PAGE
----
Just A Fan

“When our world is telling girls and women who they should be or what they should look like, it is critical that we empower those girls and young women to be confident with who they are.”

-Hilary Knight

The sports world is terrible at representing women’s sports to the same extent as men’s sports, regardless of how skilled the women are, and it has pretty much always been this way. The arguments are always the same – women’s sports just aren’t as entertaining or they aren’t as skilled as the men that play the same sport.  Which is bullshit- we all know that it’s bullshit, but that doesn’t matter.  Representation is important, not just to show the world that women can do the same as men (and sometimes better), but to give younger generations hope of being able to do what they love when they get older.

Growing up, I loved hockey.  I loved watching it, cheering for the Flyers even when I had no idea what was going on, and my dad taking me to the ice rink whenever the local high school had games. I even begged my dad to teach me how to ice skate because of how much I loved hockey.  I wanted to play it when I got older, and I would practice on the street in the back of the neighborhood with some of the kids who lived around me. I wanted to be a professional hockey player.

Back then, I never knew about professional women’s hockey, because it isn’t covered nationally like men’s hockey is.  Even men’s college hockey has more coverage than women’s college hockey, despite being equally entertaining. I thought that I only had until high school to play the sport that I loved. I thought after that it was over. For me, I didn’t see the point in continuing to play so I ended up quitting.

We never had professional women’s hockey players come to the ice rinks to talk to us.  Guys always have professional athletes coming to help them practice, give them pep talks about how if they practice, they can be just like them! We never got that. We didn’t have real uniforms, because we didn’t have people wanting to fund a girls team when they could be funding a boys’ team, which makes so much more sense since girls can’t play professionally.

I wish I had known that had I kept up with it, I could have gone to college to play hockey and maybe, if I was good enough, I could go to the Olympics or play professionally. I wish I had known of players like Hilary Knight or Amanda Kessel. I wish I had them to look up to, to remind me that I can be a professional hockey player. I wish I had more grown ups telling me to keep at it and encouraging me as much as they had encouraged the boys.

And I know they encouraged boys more – I saw it first hand. I had to practice with my brother’s team because there were no girls’ team that I could play on, and all the parents constantly told the guys how well they were improving during practices. Me? I got a “good job” from my dad and the coach. When I went to hockey camp, I was the only girl in the group. We had scrimmages at the end of the week, and I was barely ever told how to improve my game or to keep up the good work. Why encourage someone when it won’t go anywhere or result in anything?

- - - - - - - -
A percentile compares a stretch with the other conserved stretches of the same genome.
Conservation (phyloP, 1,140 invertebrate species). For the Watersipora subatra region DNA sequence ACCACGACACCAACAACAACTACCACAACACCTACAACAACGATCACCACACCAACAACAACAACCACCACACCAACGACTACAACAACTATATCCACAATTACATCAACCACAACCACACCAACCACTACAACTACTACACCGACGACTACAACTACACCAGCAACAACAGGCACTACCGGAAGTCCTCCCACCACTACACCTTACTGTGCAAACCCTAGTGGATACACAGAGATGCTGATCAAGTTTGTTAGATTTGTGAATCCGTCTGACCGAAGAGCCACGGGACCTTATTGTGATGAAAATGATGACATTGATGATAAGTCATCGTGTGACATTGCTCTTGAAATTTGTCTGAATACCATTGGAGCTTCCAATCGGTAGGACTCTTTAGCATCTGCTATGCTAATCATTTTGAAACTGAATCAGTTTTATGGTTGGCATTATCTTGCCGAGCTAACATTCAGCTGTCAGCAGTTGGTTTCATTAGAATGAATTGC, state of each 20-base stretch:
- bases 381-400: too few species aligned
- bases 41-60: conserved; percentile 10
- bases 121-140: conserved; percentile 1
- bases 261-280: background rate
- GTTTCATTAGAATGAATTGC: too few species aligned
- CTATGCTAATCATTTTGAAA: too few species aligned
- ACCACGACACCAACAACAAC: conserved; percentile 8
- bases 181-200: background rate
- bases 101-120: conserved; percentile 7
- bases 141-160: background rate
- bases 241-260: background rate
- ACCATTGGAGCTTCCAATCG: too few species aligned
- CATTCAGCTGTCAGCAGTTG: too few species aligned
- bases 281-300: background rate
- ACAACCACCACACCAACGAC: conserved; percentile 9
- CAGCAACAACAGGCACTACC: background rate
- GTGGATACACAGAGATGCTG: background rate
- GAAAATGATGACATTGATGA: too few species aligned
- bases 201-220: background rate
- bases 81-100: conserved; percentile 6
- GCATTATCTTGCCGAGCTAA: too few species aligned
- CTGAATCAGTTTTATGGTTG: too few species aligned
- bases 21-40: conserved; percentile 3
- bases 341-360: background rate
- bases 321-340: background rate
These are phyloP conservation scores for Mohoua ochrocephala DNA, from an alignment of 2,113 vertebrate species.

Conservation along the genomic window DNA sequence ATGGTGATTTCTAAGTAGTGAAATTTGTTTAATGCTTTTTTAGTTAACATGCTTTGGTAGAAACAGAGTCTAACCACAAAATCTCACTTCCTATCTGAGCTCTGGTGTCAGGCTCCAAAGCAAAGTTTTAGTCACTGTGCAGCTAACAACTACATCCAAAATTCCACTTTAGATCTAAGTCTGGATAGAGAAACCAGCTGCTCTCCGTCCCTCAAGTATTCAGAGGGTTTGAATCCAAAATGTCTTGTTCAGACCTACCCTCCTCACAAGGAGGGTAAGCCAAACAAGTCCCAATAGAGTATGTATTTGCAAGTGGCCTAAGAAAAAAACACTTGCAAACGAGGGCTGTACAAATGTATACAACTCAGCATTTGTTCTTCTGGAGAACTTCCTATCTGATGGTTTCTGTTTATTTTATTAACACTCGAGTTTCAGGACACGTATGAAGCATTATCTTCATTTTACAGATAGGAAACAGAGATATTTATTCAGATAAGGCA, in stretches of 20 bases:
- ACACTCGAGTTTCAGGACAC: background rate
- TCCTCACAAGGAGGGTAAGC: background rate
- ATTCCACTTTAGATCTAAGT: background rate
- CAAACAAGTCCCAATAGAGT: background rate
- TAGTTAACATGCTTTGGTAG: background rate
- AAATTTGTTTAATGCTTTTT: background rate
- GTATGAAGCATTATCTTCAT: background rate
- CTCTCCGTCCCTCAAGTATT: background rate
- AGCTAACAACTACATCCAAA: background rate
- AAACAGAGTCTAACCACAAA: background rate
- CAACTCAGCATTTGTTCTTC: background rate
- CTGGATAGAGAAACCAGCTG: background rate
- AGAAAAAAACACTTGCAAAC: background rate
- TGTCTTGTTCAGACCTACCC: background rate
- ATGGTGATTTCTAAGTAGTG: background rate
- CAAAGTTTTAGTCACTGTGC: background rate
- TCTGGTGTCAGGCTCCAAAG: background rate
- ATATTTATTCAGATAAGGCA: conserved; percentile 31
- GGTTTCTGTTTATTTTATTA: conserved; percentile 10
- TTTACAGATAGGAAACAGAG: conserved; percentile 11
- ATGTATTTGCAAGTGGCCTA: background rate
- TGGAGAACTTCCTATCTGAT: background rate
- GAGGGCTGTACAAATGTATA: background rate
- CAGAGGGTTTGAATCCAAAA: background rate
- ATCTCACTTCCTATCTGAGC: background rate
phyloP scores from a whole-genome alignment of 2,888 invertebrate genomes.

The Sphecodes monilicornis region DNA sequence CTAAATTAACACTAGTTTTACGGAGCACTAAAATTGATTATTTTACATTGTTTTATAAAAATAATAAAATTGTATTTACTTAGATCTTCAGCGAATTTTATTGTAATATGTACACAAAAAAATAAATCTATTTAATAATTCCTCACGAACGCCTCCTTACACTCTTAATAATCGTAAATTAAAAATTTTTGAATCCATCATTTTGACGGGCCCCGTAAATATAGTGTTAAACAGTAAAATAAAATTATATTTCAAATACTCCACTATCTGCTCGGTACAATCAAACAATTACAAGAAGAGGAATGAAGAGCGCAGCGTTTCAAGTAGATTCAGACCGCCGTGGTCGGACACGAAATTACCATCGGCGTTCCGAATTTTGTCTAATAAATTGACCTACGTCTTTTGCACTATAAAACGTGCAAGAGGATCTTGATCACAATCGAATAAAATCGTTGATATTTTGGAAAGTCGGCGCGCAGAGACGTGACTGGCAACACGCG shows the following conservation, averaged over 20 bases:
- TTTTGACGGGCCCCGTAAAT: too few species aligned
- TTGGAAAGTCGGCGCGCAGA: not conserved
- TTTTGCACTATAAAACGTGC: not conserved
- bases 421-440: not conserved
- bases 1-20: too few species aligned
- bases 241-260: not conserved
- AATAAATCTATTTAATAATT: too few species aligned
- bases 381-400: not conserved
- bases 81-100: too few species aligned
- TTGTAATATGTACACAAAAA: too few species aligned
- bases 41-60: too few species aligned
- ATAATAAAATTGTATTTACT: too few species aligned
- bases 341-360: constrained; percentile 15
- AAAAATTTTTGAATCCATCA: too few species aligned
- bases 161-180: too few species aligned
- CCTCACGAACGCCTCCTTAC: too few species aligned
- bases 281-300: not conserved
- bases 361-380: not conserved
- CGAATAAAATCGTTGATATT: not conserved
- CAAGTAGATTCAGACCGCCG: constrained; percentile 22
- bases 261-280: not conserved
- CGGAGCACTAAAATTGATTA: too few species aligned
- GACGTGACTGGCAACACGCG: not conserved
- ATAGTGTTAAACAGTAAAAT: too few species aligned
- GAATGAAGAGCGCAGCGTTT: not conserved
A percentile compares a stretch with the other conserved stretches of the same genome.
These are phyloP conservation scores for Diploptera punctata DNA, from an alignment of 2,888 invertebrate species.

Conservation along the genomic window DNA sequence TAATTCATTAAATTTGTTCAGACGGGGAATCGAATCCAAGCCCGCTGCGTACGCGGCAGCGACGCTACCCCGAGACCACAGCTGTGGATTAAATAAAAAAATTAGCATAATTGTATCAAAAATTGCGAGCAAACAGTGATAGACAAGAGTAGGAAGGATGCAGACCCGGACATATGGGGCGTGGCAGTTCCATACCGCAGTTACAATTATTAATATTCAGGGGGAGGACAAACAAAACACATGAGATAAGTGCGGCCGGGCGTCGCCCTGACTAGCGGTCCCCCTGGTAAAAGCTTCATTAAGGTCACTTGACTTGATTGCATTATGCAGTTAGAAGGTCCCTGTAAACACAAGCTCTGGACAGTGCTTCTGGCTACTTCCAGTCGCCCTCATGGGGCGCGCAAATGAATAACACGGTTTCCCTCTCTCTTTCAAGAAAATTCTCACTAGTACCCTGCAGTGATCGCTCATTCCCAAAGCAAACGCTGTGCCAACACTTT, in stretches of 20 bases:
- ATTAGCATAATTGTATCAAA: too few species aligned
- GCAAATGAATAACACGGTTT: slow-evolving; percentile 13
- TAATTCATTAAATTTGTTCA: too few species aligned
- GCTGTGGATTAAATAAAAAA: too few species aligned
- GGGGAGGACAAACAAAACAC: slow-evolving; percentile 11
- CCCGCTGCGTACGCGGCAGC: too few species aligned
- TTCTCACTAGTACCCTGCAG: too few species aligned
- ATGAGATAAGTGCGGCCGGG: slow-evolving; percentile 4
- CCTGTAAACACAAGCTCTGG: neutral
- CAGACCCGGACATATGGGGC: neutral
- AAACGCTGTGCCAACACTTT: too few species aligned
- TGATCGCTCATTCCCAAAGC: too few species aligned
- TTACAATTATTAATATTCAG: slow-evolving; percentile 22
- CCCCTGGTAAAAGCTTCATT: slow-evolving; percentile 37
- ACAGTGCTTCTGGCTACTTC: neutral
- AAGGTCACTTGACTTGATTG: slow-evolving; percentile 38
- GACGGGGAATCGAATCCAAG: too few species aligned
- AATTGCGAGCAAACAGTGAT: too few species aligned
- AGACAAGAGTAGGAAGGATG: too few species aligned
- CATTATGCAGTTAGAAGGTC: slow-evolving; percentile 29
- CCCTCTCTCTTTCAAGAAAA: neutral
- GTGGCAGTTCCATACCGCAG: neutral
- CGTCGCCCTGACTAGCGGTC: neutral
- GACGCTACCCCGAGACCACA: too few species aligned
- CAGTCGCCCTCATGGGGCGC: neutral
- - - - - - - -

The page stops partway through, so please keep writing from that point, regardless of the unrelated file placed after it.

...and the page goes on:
There’s no reason that there can’t be national coverage of women’s hockey like there is for men’s hockey.  It’s equally entertaining and the women work their asses off to prove themselves, to prove that they can play in a sport that has always been deemed a “man’s sport”, and most of the time, they do it while working another job. Why? Because they don’t make nearly enough money like the men do. And I don’t want to hear that they don’t cover it as much or pay them as much as the men because they aren’t as “good” as the men.

Take a look at the 2018 NHL All-Star games where they had players from the Women’s US Hockey team present to demonstrate the skills portion for the men.  Hilary Knight, a personal hero to me and a seven-time world champion, had demoed the accuracy event. They had timed her during it and it took her 11.640 seconds to hit all five of the targets.  Had she actually been competing in the competition, she would have come in third place, behind Brian Boyle (11.626) and Brock Boeser (11.136). She came before Sidney Crosby. So tell me again that women can’t keep up with the boys. The 2018 All-star weekend, and even this past All-Star weekend, shows that women having just as much talent as their male counterparts should not come as a surprise.  They work just as hard, if not harder, than the men do and countless women have shown that they can compete with the men and that they deserve the same amount of coverage. Look at what happened when they showed Kendall Coyne participating in the fastest skater event! How many tweets followed that event of parents broadcasting that their younger daughters want to be able to be like her? 

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The lack of representation continues to push the ideas that women do not belong in the sports world. Whether it’s playing the game or being involved behind-the-scenes, it doesn’t matter. It reiterates the idea that sports are only for men.

I’m graduating college and one of my biggest regrets is ever giving up hockey. I miss it every damn day.  I miss the adrenaline I got from playing and from the friendships I made. I regret believing people when they said that women didn’t play hockey professionally and it was pointless for me to continue. I want more coverage for women’s sports so that no other girl has to give up playing because she doesn’t think that it is worth it.

Header from Yahoo Sports

Mary

Member of the For Puck's Sake Podcast.

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